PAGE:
From Turbulent to Tame

The second half of our sail from Antigua turned out to be way better than the first. The sea state gradually reduced from a fast boil to slow simmer, the wind dropped from 20 plus knots to less than 10. And with one day left to go before arriving in Bermuda, the wind fell to practically nothing. Of course, this is no good for sailing, but it does help a seasick person to recover. And for the last two days, Maria was able to join me on deck. At least during daylight hours.

The Bermudian authorities insist that vessels heading to Bermuda call Bermuda Radio on VHF from 50 miles out. So, precisely 50 miles from St George’s, I radioed to let them know our intentions and ETA. And a few seconds later, a somewhat unexpected gentle Scottish accent replied asking me to confirm our boat name and callsign. Then, after checking his records to make sure we had completed the pre-arrival form, he said he looked forward to welcoming us to Bermuda and offered us all the help we needed. 

Things weren’t as slick for the vessels that hadn’t filled out the pre-arrival form. For those folks, the radio dialogue sounded more like an interrogation. The Bermudian authorities are very thorough. They request a lot of information from visiting yachts, right down to the hexadecimal number of the EPIRB(s) carried onboard. So, for any yachtspeople reading this, fill out the form before departure – it’ll save you a world of pain.

Arrival in St George’s Harbour

One of the reasons for being so thorough in requesting an early VHF call is likely that Bermuda’s reefs extend around 10 miles out. For the unprepared, especially those folks without charts, the voyage here could be their last. This complexity certainly keeps the pilot boats busy. 

For us though, a quick call to Bermuda radio permitted us to proceed towards Town Cut and towards St George’s Harbour. And we received clear directions to the clearance facility, together with a very warm welcome to Bermuda. This is impressive stuff. The authorities here might be thorough, but they come across as very human.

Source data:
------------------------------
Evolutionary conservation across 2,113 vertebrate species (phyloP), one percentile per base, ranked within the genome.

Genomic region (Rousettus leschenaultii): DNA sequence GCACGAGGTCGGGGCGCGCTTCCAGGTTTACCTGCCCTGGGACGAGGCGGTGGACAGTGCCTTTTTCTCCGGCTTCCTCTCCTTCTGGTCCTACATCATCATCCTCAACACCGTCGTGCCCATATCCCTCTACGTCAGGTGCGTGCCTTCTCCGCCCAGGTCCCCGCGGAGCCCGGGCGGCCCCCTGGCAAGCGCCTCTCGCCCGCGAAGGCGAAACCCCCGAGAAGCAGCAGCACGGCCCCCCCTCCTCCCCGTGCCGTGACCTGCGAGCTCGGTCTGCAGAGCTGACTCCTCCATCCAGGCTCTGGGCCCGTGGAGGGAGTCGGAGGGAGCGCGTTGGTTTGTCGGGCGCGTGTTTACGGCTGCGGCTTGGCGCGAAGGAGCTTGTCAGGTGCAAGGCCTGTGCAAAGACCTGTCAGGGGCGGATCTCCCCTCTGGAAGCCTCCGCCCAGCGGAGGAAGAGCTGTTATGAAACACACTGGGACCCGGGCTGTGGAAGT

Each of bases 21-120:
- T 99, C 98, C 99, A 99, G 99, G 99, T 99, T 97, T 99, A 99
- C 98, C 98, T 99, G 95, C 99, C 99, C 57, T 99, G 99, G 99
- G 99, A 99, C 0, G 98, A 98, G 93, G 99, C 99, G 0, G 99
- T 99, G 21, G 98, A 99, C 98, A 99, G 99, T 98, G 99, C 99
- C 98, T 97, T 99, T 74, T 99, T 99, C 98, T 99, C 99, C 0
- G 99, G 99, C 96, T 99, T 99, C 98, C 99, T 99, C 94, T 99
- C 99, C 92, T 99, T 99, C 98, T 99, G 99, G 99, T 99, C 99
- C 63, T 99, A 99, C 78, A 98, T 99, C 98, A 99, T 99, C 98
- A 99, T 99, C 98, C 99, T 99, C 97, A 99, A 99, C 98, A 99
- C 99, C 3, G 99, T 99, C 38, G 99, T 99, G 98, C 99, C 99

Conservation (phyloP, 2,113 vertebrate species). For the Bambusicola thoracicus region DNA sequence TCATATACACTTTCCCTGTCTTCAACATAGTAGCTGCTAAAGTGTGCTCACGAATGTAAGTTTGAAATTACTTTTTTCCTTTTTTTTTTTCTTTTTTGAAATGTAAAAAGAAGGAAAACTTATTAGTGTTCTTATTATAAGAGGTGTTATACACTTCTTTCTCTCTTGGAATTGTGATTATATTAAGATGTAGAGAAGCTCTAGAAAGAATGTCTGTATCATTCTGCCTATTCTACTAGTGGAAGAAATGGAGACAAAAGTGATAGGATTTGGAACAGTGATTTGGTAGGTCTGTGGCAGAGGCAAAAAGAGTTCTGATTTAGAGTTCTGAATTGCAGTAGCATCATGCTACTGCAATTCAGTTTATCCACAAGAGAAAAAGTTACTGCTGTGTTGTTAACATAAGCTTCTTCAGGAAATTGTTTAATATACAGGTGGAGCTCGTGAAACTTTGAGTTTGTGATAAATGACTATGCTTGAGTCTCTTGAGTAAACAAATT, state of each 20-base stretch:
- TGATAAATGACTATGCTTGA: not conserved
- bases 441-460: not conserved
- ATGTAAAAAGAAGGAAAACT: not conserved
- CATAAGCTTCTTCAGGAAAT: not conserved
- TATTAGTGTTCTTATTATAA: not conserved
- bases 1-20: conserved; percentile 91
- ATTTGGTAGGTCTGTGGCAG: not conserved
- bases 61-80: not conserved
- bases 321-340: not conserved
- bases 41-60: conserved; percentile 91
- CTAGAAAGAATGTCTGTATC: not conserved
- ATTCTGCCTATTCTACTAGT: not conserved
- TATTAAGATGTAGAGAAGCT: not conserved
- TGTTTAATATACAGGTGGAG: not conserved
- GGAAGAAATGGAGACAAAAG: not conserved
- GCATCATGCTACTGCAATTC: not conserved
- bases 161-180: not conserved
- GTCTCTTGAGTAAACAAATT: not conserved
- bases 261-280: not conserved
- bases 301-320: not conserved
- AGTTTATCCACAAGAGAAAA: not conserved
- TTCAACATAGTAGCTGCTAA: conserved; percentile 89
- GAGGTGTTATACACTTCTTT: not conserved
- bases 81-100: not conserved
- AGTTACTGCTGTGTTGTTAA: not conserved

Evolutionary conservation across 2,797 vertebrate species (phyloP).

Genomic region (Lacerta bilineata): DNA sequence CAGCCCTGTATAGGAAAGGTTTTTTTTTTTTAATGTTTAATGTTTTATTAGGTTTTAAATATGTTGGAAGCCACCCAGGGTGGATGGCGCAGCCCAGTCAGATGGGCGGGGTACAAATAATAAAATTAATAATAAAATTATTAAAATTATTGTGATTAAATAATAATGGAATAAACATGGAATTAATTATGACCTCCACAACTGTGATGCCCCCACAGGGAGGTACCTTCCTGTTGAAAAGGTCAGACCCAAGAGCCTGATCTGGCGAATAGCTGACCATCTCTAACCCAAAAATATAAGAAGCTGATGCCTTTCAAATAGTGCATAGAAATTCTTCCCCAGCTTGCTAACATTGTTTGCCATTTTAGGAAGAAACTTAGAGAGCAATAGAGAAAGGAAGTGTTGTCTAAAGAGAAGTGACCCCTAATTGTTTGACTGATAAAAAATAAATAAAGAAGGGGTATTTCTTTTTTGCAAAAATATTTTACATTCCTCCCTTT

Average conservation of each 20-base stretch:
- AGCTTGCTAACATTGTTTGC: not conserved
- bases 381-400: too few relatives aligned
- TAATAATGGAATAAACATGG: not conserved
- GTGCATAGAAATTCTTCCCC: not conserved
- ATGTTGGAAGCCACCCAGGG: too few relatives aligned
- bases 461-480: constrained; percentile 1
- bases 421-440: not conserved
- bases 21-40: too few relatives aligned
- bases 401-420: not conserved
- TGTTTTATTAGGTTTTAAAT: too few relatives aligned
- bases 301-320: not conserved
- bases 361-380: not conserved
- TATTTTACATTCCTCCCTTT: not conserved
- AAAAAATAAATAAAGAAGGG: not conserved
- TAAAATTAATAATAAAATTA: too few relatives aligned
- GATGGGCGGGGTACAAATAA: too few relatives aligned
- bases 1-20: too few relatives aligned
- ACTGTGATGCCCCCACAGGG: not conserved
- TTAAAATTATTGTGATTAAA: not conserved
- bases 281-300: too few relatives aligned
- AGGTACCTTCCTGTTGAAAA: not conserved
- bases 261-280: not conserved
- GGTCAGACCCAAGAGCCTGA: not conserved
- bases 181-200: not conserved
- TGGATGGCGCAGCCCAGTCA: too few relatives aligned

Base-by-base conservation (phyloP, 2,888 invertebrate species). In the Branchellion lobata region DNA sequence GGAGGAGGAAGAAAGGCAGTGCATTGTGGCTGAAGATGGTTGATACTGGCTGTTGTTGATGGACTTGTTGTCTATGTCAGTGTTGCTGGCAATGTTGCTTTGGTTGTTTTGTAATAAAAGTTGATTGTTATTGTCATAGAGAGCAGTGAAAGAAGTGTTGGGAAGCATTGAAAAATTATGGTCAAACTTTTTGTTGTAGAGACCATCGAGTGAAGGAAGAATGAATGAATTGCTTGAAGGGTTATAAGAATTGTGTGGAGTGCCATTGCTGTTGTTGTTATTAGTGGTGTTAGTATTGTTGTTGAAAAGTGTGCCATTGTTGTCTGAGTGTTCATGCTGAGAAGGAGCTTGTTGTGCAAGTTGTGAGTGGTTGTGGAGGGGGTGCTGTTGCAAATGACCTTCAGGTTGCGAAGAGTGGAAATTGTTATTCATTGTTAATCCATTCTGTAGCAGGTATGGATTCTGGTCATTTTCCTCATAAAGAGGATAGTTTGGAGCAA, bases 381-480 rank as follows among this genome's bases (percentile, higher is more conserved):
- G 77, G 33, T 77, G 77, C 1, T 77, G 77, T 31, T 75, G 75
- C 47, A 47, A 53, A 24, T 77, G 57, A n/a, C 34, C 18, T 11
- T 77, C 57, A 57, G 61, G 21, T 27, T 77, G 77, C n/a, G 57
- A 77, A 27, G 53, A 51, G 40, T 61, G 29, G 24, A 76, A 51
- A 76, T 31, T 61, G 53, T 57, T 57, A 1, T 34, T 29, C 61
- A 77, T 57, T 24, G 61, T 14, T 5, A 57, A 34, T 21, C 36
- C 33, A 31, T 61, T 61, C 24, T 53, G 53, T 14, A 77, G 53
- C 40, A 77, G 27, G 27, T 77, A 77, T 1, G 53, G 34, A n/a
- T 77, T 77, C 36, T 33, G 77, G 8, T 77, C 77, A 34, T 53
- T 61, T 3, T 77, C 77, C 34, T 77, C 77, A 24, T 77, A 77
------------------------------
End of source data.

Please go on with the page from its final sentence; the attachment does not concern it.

Fortunately, the dock outside the customs office was free, so Maria and I brought Lady Jane alongside and presented ourselves to the customs authorities. After a bit of form filling and handing over of some cash, we each received a shake of the hand to welcome us to this fabulous country.  Then, stepping outside we were greeted by Melinda and Reinhardt, fellow Salty Dawg members, who had been waiting to welcome us. And this helps set the scene for the attitude of folks here on the island. The friendliness and willingness to help are way beyond anything we have previously experienced. And we have been to some very friendly places.

Clearance Facility

Clearance Facility

Deflated in Convict Bay

It’s been a bit of a leaky few days onboard Lady Jane. We found that some of the windows leaked when waves crash over the deck (actually Maria discovered this when a stream of water poured over her face).  And after re-inflating the dinghy we found that it too was leaky. 

So, the next day I took the wobbly dinghy over to Bermuda Yacht services to see if they could help. But after finding out the hourly rate, tightness got the better of me and I booked a berth at the town quay ($1 per foot per night) so that I could fix it myself. 

Being on the town quay was great fun. It’s a very sociable place to be and a great way to meet some of the local folks and the cruising community. And there is plenty of space to work on the dockside. The only problem is that it’s perhaps a bit too sociable to get things done quickly. It took ages to fix that dinghy because we had to keep stopping to speak with people. And the hole in the tube proved to be a bit elusive. Still, we got there. By the end of the day, the dinghy sported two new patches, and we left the adhesive to set for a day while we explored St Georges. 

Dinghy fixing

Dinghy fixing